Let’s be honest, the initial plan to visit The Coventry Music Museum was based on a misunderstanding. A friend came up with the idea of combining a visit to the “2 Tone Museum” and an away day to watch our favourite football team when they visited Coventry. As someone who remembers the 2-Tone era with great fondness it sounded like a brilliant suggestion. It was only later that we discovered that there is great deal more to the Museum than simply the 2-Tone era.
So, on a grey Saturday morning we found ourselves entering the bizarre and really rather wonderful “2-Tone Village”, a neither world, located in a lane behind the bustling Walsgrave Road. Slipping into the walkway that leads to the village is little like going through the famous wardrobe that C S Lewis created for his characters to visit Narnia. For here you enter a special and rather unique world, The “Village” is home to a café, an excellent shop called 2-Tone Corner, an interesting memorabilia shop and of course the Museum itself.
After the drive from Bristol, some refreshment was needed, so our first stop was the café. Small friendly, very good value for money and impeccably kitted out with a range a 2-Tone graphics it’s a perfect place to start your trip (I can heartily recommend their Jerk Sausage Batch and who can resist the idea of a Skappuccino!). As you walk along the lane, logically christened Beat Street, your eye is taken by series of circular plaques on the wall, tributes to local, national and international legends of the Coventry music scene.
Having paid the paltry admission fee of £2 to enter the museum, you head up the stairs to begin your journey through the musical history of the city. As mentioned earlier, the museum, covers a much broader musical palette the simply the 2-Tone era, in fact the displays start you off in the Roman era and take you all the way through to the current day.
The musical journey started to get interesting for me as it enters the 1950’s then on into the beat scene of the 60’s, the psychedlia of early 70’s then through punk, the chart success of the 80’s and on to Bhangra and then the more recent success of The Enemy. You feel as though anyone who ever strummed a guitar, crashed a symbol or belted out a vocal in Coventry is featured.
It’s a place full of unusual juxtapositions. I never imagined that I would see the reel-to-reel tape that belonged to electronic musical pioneer Delia Derbyshire. How amazing then, to find in sandwiched between a waistcoat then used to belong to 70’s crooner Vince Hill and a pair of cowboy boots that were worn by the king of the Midland Yodelling scene (was their one?), Frank Ifield!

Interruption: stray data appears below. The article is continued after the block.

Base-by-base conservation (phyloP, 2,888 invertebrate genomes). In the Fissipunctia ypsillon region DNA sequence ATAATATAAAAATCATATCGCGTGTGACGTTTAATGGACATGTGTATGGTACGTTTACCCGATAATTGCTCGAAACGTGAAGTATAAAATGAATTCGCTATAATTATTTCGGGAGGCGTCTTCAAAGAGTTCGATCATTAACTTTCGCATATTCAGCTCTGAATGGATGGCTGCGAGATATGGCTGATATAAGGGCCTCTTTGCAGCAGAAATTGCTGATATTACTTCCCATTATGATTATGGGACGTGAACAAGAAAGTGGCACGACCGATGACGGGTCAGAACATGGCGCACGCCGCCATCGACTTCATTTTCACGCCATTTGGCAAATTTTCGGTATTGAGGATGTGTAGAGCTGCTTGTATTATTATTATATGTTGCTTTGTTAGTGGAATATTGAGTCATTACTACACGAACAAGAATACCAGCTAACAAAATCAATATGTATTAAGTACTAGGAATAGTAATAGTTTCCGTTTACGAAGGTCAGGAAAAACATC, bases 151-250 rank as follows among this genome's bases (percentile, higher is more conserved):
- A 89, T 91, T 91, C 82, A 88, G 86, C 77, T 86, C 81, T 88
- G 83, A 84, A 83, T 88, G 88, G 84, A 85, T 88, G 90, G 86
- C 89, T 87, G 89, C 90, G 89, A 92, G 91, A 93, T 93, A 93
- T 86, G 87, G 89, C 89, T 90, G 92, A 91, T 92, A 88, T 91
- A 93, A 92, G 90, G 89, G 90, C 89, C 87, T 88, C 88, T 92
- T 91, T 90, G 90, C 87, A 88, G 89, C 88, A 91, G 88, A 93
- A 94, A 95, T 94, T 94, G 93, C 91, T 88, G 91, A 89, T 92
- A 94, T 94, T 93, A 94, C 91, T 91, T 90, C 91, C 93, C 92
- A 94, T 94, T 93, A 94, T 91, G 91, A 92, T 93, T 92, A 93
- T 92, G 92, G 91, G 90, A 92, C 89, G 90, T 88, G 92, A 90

As befits the huge success that 2-Tone had, there is obviously a large amount of space given over to that period. Photo’s ticket stubs, gold discs, hand written lyric sheets, its all here. For many people, Ghost Town by The Specials is the song that captured the essence of life in Thatcher’s Britain. Showing that 2-Tone was a label that ,whilst wanting people to dance, also wanted to challenge the ills that were sweeping the nation, be that government hostility to the working class or street level racism, 2-Tone was a label that confronted those issues, head on. Something that Coventry can rightly be proud of.
A word also for the staff, everyone we chatted with was friendly, funny and obviously loved being part of this rather special world. This was epitomised when we were discussing late 80’s indie band The Primitives and their lead singer Tracy Tracy. Suddenly, one of the lovely guides came forward and announced that she was the mother of Tracy Tracy and quickly updated us on the current activity of the band!
There is also lot’s of interesting items on music venues in the Coventry area and bands that visited the area. For instance I learnt an interesting fact about Chuck Berry and his connection to the city. I’m not going to tell you what it is though, you will have to visit the Museum yourself to find out!
So if you do find yourself in the Coventry area, make sure that take a trip to the Coventry Music Museum. Often the media likes to tell us that for something to matter is has to happen in London. This museum shows us that places such as Coventry, which may be sneered at from time to time, are just as important in marking out the musical heritage of our county.
Maybe somebody should open a Bristol Music Museum?